All five FCC Commissioners were at Stanford University this afternoon for a panel discussion on Net Neutrality, so my colleague and I took a field trip down south from San Francisco for the day. Remember how Comcast paid a bus full of people to take up room at the hearing in Boston in February? We arrived early to make sure that we'd get a seat this time, but there was nothing to worry about - according to Chairman Kevin Martin, who opened the meeting with a statement of the FCC's efforts to include everyone at the table for an "open and transparent" conversation, Comcast (and all the other Internet companies) declined the invitation to dialogue with the public.
During opening remarks, Commissioner Michael Copps spoke passionately about the need to regulate the industry so that Big Business doesn't hijack the Internet. He went on to say that we should bring as many voices into the conversation as possible, and invoked the D.C. adage that "Decisions made without you are usually decisions against you." I couldn't help but notice that not a single one of the Commissioners or panelists on the stage was a person of color. Go figure.
Next was Commissioner Jonathan Adelstein, who is even cooler than Commissioner Copps. I just now looked up the word "finesse" to make sure that I was using it correctly, and I am. Get this: the man is making opening remarks at an FCC hearing on Net Neutrality, and he also manages in less than five minutes to proclaim "Free Tibet!" AND make a statement against nuclear weapons. So smooth. (This moment was only upstaged by the very articulate Professor Lawrence Lessig of Stanford Law School, who made a sly endorsement for Obama during his opening statement by flashing a PowerPoint slide with the word "HOPE" when he talked about voting in November.)
I was feeling very encouraged by all this, until Commissioner Deborah Tate got up to speak. Commissioner Tate happens to be the only woman of the five, and I was so excited that a woman was finally speaking that it took me a minute to read between the lines of what she was saying. She started by extolling the virtue of "minimal government interference" and argued that the pressures of competition in the free market would ultimately cause the corporations to regulate themselves. Seriously, I forgot that people really believe that kind of BS. (Do you remember when the Yes Men argued at a WTO meeting, incognito of course, that the free market eventually would have selected a more efficient means of production than slavery if the government hadn't interfered?)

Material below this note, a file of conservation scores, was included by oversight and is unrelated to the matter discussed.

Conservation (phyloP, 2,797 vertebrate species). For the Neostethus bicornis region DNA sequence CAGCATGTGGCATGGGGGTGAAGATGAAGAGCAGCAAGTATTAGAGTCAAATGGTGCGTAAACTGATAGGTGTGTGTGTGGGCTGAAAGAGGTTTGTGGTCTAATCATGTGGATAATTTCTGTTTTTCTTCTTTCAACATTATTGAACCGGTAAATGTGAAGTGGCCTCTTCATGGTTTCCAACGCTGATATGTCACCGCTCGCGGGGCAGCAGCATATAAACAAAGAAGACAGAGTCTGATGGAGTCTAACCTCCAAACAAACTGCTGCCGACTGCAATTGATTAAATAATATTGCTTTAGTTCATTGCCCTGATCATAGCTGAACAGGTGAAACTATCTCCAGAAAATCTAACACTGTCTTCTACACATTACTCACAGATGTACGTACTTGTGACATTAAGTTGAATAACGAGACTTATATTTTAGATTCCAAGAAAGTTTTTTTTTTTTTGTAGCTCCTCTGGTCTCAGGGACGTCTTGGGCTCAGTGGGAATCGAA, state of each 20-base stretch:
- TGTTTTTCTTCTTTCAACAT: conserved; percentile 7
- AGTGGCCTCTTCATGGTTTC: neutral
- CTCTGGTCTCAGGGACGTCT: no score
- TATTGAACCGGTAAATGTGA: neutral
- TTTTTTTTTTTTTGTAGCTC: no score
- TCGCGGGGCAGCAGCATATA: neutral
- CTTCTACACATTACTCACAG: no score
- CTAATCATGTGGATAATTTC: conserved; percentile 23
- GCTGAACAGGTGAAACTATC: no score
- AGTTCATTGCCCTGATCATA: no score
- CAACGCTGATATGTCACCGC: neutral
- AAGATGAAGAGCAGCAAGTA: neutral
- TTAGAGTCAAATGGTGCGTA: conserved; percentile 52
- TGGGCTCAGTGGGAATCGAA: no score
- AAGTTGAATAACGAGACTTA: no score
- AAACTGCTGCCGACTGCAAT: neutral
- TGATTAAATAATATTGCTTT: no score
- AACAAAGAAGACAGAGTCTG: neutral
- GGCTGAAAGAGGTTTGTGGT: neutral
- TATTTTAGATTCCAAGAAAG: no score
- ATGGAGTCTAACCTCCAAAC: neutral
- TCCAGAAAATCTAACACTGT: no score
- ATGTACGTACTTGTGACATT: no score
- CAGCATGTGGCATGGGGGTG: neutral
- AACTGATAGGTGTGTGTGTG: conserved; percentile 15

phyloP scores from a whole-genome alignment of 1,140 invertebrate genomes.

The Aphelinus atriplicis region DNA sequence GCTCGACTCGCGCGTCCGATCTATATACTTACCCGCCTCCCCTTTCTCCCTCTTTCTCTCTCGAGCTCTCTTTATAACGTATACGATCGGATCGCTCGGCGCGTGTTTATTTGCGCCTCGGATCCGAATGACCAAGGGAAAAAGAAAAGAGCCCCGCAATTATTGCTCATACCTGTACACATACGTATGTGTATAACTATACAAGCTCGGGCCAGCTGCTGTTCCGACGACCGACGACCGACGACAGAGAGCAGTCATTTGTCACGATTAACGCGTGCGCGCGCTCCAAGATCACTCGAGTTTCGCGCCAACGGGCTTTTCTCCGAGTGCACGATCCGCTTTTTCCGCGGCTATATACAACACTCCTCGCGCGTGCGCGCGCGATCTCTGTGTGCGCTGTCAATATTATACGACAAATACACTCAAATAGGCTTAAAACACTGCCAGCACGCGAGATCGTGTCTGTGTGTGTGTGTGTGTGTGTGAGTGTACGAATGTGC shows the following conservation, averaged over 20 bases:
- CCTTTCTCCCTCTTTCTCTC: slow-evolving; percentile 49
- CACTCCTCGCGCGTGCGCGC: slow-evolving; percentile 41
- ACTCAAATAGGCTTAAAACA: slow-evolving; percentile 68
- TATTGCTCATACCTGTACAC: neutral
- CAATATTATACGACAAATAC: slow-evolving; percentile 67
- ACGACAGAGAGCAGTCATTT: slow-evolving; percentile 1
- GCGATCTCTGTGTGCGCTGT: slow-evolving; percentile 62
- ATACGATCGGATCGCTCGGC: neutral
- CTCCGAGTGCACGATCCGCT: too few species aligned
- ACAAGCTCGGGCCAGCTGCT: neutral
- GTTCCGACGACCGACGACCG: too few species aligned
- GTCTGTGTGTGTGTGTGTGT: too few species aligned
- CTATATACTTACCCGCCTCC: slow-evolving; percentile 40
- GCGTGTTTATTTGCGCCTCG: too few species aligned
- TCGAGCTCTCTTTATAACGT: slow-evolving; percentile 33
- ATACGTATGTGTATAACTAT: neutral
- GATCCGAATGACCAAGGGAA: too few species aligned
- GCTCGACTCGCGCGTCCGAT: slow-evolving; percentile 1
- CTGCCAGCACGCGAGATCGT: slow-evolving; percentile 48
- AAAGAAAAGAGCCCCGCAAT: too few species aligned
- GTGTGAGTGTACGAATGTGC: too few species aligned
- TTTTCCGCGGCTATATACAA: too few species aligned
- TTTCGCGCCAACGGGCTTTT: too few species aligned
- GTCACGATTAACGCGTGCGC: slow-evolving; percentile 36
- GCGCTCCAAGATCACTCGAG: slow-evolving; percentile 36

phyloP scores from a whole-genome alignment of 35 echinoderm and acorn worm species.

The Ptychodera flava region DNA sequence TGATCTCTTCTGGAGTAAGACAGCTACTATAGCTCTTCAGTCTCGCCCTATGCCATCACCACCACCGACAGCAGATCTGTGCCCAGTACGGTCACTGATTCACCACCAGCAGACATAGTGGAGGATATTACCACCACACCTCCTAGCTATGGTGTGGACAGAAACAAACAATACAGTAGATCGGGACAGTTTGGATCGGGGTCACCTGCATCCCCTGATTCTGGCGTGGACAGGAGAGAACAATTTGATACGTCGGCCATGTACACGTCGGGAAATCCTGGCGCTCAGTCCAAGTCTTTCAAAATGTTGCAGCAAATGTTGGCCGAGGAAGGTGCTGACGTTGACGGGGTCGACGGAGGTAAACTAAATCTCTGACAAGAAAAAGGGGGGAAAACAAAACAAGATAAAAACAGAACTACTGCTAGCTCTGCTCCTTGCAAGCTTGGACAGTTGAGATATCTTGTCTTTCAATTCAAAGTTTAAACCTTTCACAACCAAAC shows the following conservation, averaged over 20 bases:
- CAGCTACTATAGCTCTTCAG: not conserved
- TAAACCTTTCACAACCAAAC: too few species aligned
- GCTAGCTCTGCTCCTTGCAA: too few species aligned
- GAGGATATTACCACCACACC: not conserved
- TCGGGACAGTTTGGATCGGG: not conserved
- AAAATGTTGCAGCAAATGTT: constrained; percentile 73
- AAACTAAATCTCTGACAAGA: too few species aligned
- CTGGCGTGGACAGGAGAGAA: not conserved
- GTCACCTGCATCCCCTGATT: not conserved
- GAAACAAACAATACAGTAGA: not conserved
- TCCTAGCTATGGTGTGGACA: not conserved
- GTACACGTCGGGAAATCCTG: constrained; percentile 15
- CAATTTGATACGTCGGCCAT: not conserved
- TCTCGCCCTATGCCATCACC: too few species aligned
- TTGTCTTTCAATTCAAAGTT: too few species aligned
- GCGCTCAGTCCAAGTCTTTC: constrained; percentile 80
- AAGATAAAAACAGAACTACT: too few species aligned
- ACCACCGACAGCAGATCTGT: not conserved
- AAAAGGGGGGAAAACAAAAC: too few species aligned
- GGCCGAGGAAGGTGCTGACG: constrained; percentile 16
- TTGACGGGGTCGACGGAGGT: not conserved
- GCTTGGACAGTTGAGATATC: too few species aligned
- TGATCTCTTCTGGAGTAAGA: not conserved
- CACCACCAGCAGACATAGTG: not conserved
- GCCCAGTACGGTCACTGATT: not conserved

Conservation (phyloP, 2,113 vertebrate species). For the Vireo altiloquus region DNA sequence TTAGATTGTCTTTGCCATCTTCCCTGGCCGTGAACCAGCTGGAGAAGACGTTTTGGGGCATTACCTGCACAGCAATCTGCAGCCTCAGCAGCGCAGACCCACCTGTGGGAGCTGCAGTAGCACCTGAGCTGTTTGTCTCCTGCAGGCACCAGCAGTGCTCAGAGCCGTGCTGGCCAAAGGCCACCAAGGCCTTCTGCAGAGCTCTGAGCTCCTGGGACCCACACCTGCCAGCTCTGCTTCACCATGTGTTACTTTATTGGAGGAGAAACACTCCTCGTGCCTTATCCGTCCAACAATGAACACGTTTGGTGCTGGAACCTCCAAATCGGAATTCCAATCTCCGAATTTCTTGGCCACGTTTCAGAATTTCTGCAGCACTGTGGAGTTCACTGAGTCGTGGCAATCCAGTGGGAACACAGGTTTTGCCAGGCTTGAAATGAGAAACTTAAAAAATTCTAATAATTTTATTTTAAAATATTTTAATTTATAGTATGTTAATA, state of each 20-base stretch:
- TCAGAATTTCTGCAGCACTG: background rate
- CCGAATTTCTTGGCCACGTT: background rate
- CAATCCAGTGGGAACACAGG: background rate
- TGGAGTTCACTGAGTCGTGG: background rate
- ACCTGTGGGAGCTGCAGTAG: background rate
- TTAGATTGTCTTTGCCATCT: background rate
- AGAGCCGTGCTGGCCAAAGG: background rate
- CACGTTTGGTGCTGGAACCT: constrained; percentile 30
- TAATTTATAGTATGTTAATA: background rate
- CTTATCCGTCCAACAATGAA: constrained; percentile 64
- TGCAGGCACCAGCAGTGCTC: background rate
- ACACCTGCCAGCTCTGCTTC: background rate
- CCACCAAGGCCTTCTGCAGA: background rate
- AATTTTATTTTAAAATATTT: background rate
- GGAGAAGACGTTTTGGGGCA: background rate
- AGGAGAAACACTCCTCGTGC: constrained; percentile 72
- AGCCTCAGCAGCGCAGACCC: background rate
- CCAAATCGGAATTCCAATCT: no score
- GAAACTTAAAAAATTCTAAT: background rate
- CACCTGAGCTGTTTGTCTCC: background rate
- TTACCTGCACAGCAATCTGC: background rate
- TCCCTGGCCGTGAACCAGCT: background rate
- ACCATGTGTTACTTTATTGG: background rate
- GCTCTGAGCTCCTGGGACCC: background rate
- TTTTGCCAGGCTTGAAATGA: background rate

Commissioner Tate followed up with a three minute tirade from left field about child pornography. She told us that, even as we speak, the big corporations are voluntarily working out a way to shut down online child pornography. It wasn't clear to me what she was trying to prove, or how this demonstrated that Big Business could be trusted to keep the Internet free of monopolies. It did raise some eyebrows and questions, tho - it's all smoke and mirrors to distract us from the issues at hand. "Hey - look over here at the children, while we're taking away your rights!" (By the way...pay attention to the children too!)
Even Michele Combs of the Christian Coalition of America saw through it. Although she began her remarks with a short soap-box about her "pro-family" organization (that's code for "We hate gay people."), she argued with fury that grassroots political organizations would be effectively silenced if the FCC didn't take action. In response to Commissioner Tate's message about child pornography, Combs called our attention to the fact that the pornography industry wasn't in the room to protect Net Neutrality. She said, "That's because they know that if the corporations have their way, they'll have the money to pay." She went on to say that Commissioner Tate's assertion that the free market would pressure the Internet companies to do the right thing was "offensive." Pay close attention to what I'm about to say, because I don't think I'll ever say it again: I whole-heartedly agree with Michele Combs and the Christian Coalition of America. (Did I just say that?) And even tho she also said something nice about Reagan, I couldn't help but applaud when she was done speaking.
The FCC should follow the lead of Commissioners Copps and Adelstein. We need for the FCC to make a clear policy statement on Net Neutrality. As Professor Lessig argued, we need to know that this isn't a battle we're going to have to keep fighting, but that Net Neutrality is a principle that we can take for granted moving forward. And like Commissioner Copps said, we all need to pay attention and hold Congress and the FCC accountable for good policies. We're all very busy working on our own specific issues, but if we don't hold the government accountable to do the right thing on Net Neutrality, we're all going to have a much more difficult time making space for change.